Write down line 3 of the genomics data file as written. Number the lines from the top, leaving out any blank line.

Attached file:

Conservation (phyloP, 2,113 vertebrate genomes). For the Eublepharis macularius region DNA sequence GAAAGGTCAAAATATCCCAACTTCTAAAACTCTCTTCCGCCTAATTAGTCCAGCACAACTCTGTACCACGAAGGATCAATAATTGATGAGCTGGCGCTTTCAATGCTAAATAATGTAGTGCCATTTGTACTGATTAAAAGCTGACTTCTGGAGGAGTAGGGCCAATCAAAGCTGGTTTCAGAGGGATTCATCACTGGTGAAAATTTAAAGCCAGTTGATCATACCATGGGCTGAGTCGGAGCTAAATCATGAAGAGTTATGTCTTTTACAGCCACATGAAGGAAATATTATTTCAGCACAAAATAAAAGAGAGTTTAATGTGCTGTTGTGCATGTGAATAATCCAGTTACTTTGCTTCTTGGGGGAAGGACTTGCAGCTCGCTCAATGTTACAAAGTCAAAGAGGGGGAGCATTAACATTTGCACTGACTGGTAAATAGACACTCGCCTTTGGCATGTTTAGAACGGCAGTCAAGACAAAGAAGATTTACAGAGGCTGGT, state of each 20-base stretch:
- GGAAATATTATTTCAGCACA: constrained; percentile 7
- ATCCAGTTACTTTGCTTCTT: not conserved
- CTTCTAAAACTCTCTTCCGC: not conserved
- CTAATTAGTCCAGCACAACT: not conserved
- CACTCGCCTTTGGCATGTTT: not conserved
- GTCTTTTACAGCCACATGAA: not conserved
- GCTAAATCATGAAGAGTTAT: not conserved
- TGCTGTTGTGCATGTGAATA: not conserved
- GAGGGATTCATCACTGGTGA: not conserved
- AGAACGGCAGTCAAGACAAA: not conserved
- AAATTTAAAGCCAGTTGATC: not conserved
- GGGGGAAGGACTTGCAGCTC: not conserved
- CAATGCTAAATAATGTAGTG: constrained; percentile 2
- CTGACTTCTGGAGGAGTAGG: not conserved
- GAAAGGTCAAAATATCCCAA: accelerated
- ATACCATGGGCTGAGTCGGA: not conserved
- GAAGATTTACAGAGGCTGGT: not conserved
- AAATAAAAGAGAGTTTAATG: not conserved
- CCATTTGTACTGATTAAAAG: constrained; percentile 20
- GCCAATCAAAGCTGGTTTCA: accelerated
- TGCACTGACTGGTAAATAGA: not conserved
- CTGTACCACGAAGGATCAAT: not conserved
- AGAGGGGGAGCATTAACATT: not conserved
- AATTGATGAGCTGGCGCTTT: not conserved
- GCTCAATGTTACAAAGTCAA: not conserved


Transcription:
- ATCCAGTTACTTTGCTTCTT: not conserved